Nissan Pathfinder Ti AWD 2014 Review

Nissan Pathfinder Ti AWD 2014 Review

Nissan’s seven-seat Pathfinder Ti comes with all-wheel drive to get the 190kW and 325Nm of power from the 3.5-litre V6 petrol engine via the CVT gearbox to the ground. It’s a big beast, and you can tow 2700kg on a braked trailer, which gives plenty of options for the large family to have large adventures.

nissan-pathfinder-ti-2014-sidenissan-pathfinder-ti-2014-rear-quarterAt just over 5m long, just under 2m wide and almost 1.8m tall you should check it will fit in your garage or parking space. But what that means is that inside the Pathfinder it is spacious and comfortable. It feels large to drive, though, with steering inputs seemingly delayed a fraction until the beast responds – something that many SUVs suffer from, and this one is two tonnes, so has some weight that can shift arround.  The driving position itself is commanding. There is excellent forward visibility.

nissan-pathfinder-ti-2014-front-interiorThe Pathfinder comes with a five-star ANCAP safety rating and features hill start assist, vehicle dynamic stability control (VDC), traction control (TC), anti-lock brakes (ABS), electronic brakeforce distribution (EBD) and brake assist (BA), plus six airbags. Tyre pressures can be monitored, along with a host of other vehicle settings.

Quoted fuel economy is 10.2l/100km. I got 9.5l/100km on a trip from Auckland to Hamilton and back that started in rush hour traffic, had around half an hour of slow city driving in Hamilton, then returned late at night. It drinks 91 octane fuel and you can fit 73 litres in the tank.

nissan-pathfinder-ti-2014-reversing-cameraIn the centre of the dash is a 7-inch colour display which serves double-duty as the screen for the reversing camera. Reversing sensors are also supplied. Sensors on the front would have been welcome as the Pathfinder is big and the bonnet falls away over the headlights into a nicely sculpted front bumper, but one that’s difficult to judge the position of.

nissan-pathfinder-ti-2014-lightThe chrome grille surrounds and fog lights stylistically match the chrome trim on the side skirts and the rear bumper. These are separated by the 235/65R18 tyres that wrap around 18-inch alloys that are a more muted brushed-effect.

There are multiple air conditioning zones and even the passengers in the third row get their own air vents. However, you can’t see the currently selected temperature in the front unless you turn the temperature dial. Legroom in the third row is predictably tight if you’re an adult, but would be fine for kids under 10.

nissan-pathfinder-ti-2014-rear-seatsIn the boot there is no cargo blind which means you can’t conceal luggage. There’s a small compartment under the boot floor which will fit small items like a laptop. While the Pathfinder has privacy glass, you can still see through it. I would be nervous about leaving this in a remote location with luggage visible in the back, as I would with any car. There is an extremely large glove box which will take fairly long objects.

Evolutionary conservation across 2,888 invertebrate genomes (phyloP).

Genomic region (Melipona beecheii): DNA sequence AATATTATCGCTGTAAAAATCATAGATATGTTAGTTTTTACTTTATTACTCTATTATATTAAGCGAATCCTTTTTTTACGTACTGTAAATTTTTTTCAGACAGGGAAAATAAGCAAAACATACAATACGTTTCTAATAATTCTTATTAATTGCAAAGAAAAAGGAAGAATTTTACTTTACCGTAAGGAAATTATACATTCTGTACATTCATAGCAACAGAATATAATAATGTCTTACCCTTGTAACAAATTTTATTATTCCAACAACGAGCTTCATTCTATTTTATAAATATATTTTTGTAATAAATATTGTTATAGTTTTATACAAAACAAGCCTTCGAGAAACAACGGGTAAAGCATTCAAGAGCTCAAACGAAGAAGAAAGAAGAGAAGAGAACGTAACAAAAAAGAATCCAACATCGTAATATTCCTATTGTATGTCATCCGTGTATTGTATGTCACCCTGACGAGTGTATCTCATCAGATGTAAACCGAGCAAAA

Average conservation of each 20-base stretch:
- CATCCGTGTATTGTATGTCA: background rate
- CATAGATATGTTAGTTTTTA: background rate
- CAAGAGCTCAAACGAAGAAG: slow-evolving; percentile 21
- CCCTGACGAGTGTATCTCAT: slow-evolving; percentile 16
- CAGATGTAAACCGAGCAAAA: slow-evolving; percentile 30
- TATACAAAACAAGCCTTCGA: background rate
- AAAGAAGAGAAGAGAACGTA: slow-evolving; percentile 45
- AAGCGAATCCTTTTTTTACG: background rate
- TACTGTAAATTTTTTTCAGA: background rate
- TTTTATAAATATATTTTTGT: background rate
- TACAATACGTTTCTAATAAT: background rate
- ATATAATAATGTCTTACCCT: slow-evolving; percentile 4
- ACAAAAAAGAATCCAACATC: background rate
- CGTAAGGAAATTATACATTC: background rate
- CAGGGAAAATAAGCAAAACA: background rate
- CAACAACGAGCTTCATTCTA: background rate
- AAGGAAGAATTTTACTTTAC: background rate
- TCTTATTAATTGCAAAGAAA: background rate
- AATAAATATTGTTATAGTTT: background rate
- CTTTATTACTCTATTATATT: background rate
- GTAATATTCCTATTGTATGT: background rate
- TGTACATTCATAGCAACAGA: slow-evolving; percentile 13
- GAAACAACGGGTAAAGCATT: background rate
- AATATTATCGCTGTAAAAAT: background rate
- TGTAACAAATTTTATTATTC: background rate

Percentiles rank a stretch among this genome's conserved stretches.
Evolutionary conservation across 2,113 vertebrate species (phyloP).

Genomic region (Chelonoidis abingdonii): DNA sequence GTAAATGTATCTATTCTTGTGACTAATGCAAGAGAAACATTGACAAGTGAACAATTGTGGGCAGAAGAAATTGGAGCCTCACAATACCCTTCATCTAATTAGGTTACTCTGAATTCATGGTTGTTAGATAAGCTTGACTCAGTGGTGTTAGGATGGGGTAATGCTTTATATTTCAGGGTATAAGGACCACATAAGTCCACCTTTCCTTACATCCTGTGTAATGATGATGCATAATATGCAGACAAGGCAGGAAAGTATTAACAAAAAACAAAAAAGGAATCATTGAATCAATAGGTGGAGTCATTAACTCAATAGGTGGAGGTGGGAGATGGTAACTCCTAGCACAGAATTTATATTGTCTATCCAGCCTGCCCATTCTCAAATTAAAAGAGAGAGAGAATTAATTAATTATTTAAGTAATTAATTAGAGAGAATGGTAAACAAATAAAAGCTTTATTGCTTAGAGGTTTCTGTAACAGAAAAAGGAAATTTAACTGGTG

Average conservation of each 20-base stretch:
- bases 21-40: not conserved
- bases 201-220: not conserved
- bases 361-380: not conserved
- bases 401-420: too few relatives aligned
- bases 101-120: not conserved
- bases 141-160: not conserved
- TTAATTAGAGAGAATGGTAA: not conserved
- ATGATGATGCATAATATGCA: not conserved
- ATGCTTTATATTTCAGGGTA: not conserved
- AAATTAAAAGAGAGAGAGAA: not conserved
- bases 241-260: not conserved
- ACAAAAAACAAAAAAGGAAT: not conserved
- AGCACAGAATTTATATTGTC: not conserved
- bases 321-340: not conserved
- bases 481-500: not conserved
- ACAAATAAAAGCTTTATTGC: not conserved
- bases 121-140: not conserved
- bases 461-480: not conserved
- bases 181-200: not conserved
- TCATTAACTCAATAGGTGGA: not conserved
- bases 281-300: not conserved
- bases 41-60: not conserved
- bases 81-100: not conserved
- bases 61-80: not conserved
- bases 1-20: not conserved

The entertainment system doesn’t support Bluetooth audio streaming, but does support Bluetooth phone integration, and it comes with a 2Gb hard disk, CD player with MP3 capability, VTR jack, radio and USB connectivity for music players. The graphics seem a little dated, and the buttons on the dash underneath the screen seem like they are wasting space – controls for brightness and contrast should be hidden in menus, not taking up valuable dashboard real estate. I mean, why have two ‘back’ buttons right next to one another on the dashboard? Surely just one would suffice.

The only other surprise for a vehicle like this is continuing to use a manual foot brake rather than a hydraulic push button hand brake. It comes with keyless entry, push button start and (on the top-of-the-line Ti model that we’re testing) electronically adjustable steering wheel position, so why not include a more convenient hand brake option?

This Ti model also comes with a compass built into the rear-view mirror, and auto anti-dazzle mode, heated wing mirrors, leather trim, front sunroof and rear panoramic glass sunroof (which does make the rear feel particularly spacious).

If we look at the main strengths of the Pathfinder it’s in its capacity to carry either people or loads. The seating configuration is highly adjustable, and its sheer size gives you options, especially as you can fold all the seats down and make a flat load space. The towing capacity is excellent, too. A few minor design foibles aside, the Pathfinder is worth testing if you have a large family and something large to tow like a boat or caravan.

Price: $65,990

Pros

  • Spacious
  • Lockable diff for all-wheel drive

Cons

  • No cargo blind, therefore you can’t conceal much
  • No Bluetooth audio streaming
  • A few unusual usability/design issues

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